City sponsors railroad grant
A sometimes rocky relationship with Midland Railway was brought up, but did not prevent the Baldwin City Council from sponsoring a grant application that would pay for $230,000 of improvements around the depot.
The Santa Fe Trail Historic Society and the Midland Railway are partnering on the project that includes expanding the platform around the depot, adding period lighting, refurbishing track around the depot area, constructing a gravel pedestrian path, restoring some of the buildings near the depot, planting native grasses and closing the south end of the parking lot to through traffic.
Mike Fox, president of the Midland Railway Historical Association, said the TEA21 grant is similar to the ISTEA grants used to improve the tracks to Norwood, and is funding a future track improvement further south.
Fox said the proposed project would give visitors a more authentic experience, with more to see and do. The project has to be sponsored by a tax-collecting entity, such as the city.
"The ridership has been growing," Fox said. "What this project would do is put the icing on the cake. The idea is to create a historic area. If someone arrives too early or just misses the train, they could walk around these areas."
The historical society would help the Midland Railway expand and rehabilitate the brick platform around the depot.
Buildings the railway would like to restore include two coal sheds, lumberyard and an old Standard Oil building.
"It will really improve the experience for those who come to Baldwin," Fox said.
Fox said the buildings would have to be listed on the Kansas Register of Historic Place to receive TEA21 grant money. He was not sure if the buildings would qualify for the register.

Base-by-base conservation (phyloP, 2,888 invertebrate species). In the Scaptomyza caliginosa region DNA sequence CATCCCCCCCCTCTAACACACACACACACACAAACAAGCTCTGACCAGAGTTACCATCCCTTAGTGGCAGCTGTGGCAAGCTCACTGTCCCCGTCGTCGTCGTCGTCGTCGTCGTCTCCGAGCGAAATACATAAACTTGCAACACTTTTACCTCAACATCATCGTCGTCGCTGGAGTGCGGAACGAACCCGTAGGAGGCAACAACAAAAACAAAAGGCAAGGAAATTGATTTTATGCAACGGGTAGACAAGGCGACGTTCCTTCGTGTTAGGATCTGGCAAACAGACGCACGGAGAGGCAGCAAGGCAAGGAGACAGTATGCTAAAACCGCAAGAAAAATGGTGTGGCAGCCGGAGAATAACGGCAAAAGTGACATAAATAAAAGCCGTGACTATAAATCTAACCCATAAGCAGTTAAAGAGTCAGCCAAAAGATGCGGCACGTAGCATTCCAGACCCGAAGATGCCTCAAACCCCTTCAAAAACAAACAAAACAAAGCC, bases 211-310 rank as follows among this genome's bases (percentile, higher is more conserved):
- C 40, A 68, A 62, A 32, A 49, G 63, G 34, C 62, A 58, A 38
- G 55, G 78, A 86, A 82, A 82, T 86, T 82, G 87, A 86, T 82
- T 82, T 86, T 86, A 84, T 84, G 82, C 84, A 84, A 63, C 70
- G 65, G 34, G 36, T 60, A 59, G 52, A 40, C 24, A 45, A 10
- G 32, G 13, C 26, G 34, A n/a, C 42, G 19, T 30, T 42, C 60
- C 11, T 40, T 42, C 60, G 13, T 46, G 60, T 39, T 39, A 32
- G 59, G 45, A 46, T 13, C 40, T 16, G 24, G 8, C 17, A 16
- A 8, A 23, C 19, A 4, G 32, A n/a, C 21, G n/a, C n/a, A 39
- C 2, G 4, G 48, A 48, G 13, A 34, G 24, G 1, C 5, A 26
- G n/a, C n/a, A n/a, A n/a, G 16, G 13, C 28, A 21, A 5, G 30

"There is a possibility that part of the project will not be funded," Fox said.
Fox said the historic and scenic aspects of the project should improve the railway's chances of receiving the grant. Midland also is planning to contribute 25 percent matching funds 5 percent more than is required.
Ted Brecheisen Jr., who voted against sponsoring the grant application, said the city has received complaints about unnecessary blowing of the train whistle. He also said the city issued Midland a citation for not cleaning up weeds and dirt piles as directed by city officials.
"They are coming to us for help, are they helping us?" Brecheisen asked.
City inspector Jim Tarwater said Midland volunteers have been working "diligently" to clean up the problem areas.
"There has been a great deal of effort put forth to clean up from High Street south," Tarwater said.
Mayor Stan Krysztof was not in favor of sponsoring the grant, because of the paperwork involved in previous grant applications. He also expressed his personal experiences with the railway including excessive blowing of the train whistle and "flying" through intersections without blowing the whistle.
Sharole Prahl, who lives in west Baldwin, offered a countering view earlier in the meeting.
"I think those train whistles are charming. I think they add to the flavor of the town," Prahl said. She said the Midland Railway also attracts tourism dollars to town. "I think anything we can do to encourage (Midland Railway) we should do."